Anonymous
Anonymous asked in Science & MathematicsMathematics · 8 years ago

Arithmetic problem ! explain please?

the sum of the first 12 terms of an arithmetic series is 186 , and the 20th term is 83 .What is the sum of the first 40 terms?

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  • 8 years ago
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    1) Let the first term of AP be 'a' and its common difference be 'd'.

    2) Sum to n terms is: S_n = (n/2){2a + (n-1)d} and

    nth term is: a_n = a + (n-1)d

    Applying these,

    S_12: 6(2a + 11d) = 186; ==> 2a + 11d = 31 .......... (i)

    a_20: a + 19d = 83 ........... (ii)

    Solving the above two equations, (i) & (ii):

    a = -12 and d = 5.

    3) Sum of first 40 terms:

    S_40: (40/2){2*(-12) + (40-1)(5)} = 20(-24 + 195)

    ==> S_40 = 3420

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  • 8 years ago

    Below is the work that I have been able to do for this problem. I am hitting a brick wall as it seems there might be some additional data that you didn't list. As it is, using 2 textbook resources, I am unable to solve this problem without more information. Is it possible that there was more information given that you did not list?

    If we can determine the function t, we can solve for any term in the sequence by substituting the term for t.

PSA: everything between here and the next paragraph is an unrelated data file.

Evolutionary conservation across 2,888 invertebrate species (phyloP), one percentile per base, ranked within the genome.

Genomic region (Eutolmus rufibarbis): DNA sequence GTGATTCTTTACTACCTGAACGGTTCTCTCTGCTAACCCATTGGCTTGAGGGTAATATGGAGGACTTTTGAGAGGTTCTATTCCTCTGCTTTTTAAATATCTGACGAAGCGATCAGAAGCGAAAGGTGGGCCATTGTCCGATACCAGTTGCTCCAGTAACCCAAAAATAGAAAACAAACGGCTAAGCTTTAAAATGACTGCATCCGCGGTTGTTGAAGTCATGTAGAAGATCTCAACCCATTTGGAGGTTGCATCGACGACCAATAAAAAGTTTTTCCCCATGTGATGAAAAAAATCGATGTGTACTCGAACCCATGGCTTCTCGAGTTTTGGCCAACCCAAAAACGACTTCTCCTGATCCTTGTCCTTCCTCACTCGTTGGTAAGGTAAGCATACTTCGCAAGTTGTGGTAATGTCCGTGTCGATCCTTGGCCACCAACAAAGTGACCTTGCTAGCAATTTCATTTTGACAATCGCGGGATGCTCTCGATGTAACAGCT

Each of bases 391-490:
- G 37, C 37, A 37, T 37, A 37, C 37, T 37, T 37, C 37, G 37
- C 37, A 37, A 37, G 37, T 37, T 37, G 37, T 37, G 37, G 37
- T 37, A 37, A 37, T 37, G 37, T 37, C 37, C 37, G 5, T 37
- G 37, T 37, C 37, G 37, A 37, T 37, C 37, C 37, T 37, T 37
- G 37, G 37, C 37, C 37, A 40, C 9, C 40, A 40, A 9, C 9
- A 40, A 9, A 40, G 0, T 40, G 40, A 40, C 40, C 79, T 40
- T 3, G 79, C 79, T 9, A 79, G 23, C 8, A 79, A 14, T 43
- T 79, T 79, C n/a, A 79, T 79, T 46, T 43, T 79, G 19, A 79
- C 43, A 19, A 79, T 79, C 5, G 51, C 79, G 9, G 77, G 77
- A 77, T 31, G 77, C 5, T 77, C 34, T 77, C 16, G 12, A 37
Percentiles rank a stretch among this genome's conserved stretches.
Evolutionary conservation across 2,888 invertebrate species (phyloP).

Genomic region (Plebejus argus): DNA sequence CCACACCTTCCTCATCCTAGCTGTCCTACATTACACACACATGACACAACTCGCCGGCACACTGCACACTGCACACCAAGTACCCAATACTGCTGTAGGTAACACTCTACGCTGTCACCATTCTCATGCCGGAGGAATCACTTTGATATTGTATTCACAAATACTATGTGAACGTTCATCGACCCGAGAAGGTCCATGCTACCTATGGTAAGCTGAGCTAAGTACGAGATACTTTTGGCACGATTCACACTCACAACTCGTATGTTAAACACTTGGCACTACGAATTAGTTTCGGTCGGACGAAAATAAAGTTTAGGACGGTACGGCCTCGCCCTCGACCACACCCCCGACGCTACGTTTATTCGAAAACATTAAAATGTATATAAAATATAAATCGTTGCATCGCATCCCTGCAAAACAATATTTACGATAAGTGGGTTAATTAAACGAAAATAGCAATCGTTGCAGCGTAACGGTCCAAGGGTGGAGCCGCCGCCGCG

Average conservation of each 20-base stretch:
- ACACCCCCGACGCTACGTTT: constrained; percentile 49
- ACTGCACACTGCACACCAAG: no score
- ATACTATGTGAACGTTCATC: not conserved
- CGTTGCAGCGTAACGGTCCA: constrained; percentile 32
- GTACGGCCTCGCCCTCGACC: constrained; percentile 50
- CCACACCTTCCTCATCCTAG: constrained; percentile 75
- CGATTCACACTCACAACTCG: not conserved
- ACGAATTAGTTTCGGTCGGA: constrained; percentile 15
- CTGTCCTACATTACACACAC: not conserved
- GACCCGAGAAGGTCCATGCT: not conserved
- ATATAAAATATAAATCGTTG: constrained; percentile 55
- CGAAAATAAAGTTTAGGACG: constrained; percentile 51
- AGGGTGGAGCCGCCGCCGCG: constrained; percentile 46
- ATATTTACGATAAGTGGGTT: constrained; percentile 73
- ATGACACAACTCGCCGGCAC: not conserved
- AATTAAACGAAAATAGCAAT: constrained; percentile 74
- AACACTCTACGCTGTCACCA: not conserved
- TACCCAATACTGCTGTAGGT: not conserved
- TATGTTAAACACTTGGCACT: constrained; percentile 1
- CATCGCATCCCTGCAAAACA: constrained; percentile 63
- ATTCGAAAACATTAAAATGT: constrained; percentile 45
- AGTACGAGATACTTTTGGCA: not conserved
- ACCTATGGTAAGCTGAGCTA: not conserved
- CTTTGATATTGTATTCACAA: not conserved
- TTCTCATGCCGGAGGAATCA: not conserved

We know that

    t(1) + t(2) + t(3) + t(4) + t(5) + t(6) + t(7) + t(8) + t(9) + t(10) + t(11) + t(12) = 186

    We also know that t(20) = 83

    The sum of the first n terms in an arithmetic sequence is defined:

    Sn = [n(t(1) + t(n))]/2

    That is Sn is the sum of the first n terms, t(1) is the first term, t(n) is the nth term, and n is the number of terms in the sequence from t(1) to t(n).

    In our case,

    Sn = 186

    t(1) = ??

    t(n) = ??

    n = 12

    186 = [12(t(1) + t(12))]/2

    186 = 6(t(1) + t(12))

    31 = (t(1) + t(12))

    Source(s): Larson, R., Hostetler, R. P., & Edwards, B. H. (2006). Calculus with analytic geometry. (8 ed.). Boston, MA: Houghton Mifflin Harcourt (HMH). and Angel, A. R., Abbott, C. D., & Runde, D. C. (2007). A survey of mathematics with applications. (8 ed., p. 291). Boston, MA: Addison-Wesley.
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